Eternal Gaming Wars: PCs Trample Consoles

PC or console – the gaming debate never ceases to end (although PCs overwhelmingly come out on top). There is a multitude of reasons to opt for a PC, especially one you build yourself.


Most gamers expect dedicated gaming PCS to cost upwards of $1,000. Although prices can reach those numbers if you splurge (on a lot), you can also build your own gaming computer for a price of a console ($400) or even half of that. A used office desktop paired with a compatible GPU (video card) can give you console-like performance for less than $200.

Of course, buying new is still the best option. For the same price of a Playstation 5 (predicted at $500), you can assemble and build a PC with much better specs. A 1080 monitor will also cost you less than $100. An HDTV of the same size and specs will cost upwards of $200. PC games can cost a bit less, especially digital games that you purchase on Steam. Most consoles also require a monthly membership fee to access their multiplayer networks – something that is unheard of in PC gaming circles.


If you buy a console, that’s it. It leaves you no option to switch parts or upgrade, and you’re forced to get the next generation console when it gets released (usually 5-7 years). You can spend money to buy peripherals and such, but they won’t be as game-changing as peripherals on a PC.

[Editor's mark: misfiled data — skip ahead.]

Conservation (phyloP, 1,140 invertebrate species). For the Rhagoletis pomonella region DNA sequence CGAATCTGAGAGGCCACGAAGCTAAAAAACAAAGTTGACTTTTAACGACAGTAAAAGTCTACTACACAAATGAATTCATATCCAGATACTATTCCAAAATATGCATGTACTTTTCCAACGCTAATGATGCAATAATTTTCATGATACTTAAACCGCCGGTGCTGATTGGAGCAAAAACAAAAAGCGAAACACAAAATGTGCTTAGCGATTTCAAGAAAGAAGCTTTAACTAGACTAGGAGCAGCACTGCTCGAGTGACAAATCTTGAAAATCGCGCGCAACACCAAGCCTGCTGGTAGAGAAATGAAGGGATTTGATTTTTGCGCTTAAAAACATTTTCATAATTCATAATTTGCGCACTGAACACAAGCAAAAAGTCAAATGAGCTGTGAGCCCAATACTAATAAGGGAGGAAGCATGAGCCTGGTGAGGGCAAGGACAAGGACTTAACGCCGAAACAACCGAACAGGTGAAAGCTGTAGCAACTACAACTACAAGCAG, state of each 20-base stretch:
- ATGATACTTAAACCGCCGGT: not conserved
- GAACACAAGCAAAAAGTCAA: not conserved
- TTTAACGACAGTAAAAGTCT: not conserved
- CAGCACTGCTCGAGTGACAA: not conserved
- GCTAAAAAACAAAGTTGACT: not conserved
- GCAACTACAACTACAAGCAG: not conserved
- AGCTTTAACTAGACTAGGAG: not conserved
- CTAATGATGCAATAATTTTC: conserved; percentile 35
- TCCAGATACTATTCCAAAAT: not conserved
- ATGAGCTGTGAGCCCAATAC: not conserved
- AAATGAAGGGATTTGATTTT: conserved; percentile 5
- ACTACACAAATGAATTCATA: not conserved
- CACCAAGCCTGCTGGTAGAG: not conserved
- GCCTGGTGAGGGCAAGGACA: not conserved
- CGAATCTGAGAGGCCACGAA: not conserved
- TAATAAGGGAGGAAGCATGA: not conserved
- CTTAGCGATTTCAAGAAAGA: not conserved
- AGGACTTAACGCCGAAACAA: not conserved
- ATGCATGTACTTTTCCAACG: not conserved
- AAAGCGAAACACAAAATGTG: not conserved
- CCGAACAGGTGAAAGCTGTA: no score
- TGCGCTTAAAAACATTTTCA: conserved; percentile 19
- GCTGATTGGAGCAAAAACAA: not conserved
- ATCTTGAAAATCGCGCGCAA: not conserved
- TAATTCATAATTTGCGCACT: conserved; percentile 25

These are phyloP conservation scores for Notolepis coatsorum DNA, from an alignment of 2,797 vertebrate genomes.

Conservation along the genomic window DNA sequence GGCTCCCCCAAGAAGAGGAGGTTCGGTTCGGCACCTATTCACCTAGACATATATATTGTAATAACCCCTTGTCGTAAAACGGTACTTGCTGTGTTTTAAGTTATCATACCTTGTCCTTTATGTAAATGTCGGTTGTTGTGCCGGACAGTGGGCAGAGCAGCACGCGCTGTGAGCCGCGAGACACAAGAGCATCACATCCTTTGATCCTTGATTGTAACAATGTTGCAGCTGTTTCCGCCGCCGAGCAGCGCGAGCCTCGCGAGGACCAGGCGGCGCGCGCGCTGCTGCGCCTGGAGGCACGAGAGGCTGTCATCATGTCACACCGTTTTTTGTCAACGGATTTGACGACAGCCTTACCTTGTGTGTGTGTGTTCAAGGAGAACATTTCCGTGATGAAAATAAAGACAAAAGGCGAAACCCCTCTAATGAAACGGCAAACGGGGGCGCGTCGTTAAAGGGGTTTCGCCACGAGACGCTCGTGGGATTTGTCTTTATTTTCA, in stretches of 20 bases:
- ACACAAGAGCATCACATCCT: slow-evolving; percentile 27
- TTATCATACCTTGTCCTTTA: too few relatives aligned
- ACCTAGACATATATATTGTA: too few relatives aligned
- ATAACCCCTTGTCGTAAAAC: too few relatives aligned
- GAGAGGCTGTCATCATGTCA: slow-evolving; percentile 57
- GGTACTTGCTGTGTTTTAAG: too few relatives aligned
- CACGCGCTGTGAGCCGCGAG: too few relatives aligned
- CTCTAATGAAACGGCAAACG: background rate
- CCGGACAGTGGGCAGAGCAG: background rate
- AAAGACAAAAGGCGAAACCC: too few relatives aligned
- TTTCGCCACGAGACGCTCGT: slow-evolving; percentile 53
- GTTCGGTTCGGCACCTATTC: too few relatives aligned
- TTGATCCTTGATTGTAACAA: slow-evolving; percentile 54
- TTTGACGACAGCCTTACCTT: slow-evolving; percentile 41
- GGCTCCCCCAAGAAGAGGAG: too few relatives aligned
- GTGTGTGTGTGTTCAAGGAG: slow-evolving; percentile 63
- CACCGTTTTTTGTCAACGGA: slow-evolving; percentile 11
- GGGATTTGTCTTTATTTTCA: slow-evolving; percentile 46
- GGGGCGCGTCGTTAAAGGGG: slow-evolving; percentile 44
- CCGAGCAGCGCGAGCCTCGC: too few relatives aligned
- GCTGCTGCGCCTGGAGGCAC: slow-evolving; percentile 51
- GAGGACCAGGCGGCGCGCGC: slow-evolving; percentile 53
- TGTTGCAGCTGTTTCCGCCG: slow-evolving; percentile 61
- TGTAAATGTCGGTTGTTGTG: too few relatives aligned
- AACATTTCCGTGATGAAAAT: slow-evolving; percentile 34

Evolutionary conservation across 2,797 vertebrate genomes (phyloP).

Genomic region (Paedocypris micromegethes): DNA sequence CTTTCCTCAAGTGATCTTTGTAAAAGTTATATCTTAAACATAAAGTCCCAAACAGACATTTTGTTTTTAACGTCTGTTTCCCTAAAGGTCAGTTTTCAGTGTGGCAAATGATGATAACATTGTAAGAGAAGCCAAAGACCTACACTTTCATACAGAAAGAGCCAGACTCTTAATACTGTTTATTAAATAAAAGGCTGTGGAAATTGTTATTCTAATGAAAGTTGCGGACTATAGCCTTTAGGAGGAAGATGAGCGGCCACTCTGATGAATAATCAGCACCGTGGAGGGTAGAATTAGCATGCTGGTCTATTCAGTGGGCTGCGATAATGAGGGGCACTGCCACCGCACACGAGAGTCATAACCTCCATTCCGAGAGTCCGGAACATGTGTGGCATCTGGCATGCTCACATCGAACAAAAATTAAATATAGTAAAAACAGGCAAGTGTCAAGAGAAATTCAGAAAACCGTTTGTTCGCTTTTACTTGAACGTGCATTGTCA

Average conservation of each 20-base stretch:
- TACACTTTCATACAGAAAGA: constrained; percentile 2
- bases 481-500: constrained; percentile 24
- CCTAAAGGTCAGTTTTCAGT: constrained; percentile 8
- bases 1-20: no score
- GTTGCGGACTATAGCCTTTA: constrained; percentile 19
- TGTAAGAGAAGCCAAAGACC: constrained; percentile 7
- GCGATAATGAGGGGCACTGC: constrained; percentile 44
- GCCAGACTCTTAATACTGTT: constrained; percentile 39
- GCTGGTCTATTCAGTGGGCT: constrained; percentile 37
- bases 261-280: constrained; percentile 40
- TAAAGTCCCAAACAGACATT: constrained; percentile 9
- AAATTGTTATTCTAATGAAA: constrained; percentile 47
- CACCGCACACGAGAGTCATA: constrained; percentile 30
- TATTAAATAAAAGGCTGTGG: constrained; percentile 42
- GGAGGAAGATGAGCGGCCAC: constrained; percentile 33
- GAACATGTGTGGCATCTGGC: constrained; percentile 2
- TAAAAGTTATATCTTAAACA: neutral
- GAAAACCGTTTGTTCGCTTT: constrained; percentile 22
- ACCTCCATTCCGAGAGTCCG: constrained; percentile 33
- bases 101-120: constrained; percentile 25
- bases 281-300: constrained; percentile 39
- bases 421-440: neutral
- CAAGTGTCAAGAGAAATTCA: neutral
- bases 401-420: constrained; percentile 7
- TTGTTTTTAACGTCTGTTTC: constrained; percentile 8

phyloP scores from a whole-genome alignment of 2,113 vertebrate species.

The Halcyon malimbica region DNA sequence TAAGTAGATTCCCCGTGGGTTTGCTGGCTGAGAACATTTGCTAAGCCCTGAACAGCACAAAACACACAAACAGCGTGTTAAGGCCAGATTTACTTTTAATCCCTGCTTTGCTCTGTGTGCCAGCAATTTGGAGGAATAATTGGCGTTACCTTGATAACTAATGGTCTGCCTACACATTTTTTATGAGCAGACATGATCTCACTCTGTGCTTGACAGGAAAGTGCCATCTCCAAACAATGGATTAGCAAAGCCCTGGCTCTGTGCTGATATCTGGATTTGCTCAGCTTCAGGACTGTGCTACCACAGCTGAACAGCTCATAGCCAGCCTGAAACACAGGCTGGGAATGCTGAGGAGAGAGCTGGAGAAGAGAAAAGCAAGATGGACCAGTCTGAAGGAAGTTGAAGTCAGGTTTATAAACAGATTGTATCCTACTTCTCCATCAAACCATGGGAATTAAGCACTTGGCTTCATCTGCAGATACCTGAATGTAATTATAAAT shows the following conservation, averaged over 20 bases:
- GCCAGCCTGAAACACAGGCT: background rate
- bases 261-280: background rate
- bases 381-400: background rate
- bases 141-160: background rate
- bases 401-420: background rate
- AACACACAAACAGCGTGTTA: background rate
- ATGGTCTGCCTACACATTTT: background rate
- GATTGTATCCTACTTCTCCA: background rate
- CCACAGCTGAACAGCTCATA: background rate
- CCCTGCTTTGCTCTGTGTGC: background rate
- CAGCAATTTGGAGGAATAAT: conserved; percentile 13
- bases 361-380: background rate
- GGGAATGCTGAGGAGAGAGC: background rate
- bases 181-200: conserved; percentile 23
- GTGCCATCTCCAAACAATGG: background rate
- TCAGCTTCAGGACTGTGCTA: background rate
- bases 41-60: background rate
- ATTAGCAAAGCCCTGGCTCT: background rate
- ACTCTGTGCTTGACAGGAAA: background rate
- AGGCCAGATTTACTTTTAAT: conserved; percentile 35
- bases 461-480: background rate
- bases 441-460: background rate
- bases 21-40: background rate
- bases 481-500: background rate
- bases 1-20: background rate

With a PC, you can just switch or add components to make it faster and better. PCs also have the freedom and versatility that consoles don’t. You can start at 60 FPS and upgrade your rig to get over 100 FPS once you get the money. You can also opt for multiple displays if you want a more realistic feel and a broader field of vision. While consoles have an option for dual displays, they are mostly limited to mirroring and not actual multi-screen.

Load Times

Most proponents of consoles point to load times as one of the advantages of consoles over PCS. However, the advent of SSDs (solid-state drives) has made PC loading times a lot quicker, loading in half the time it takes a console to launch graphic-extensive games like Destiny 2 or Skyrim.


The advent of Steam was a game changer in PC gaming. Steam is both a platform for multiplayer games as well as a store to buy digital copies. Its seasonal sales often drive prices to as low as 10 percent of the original cost, encompassing new and old games. The number of games is overwhelming as Steam provides you with a multitude of games, even ones from the early 80s. The modding community is also thriving in Steam, so expect rule 34 to be a thing.

If you’re a serious gamer, the rigidity of console gaming will box you in. Explore how far your gaming desires can take you by opting for a gaming PC and building on it as you go.

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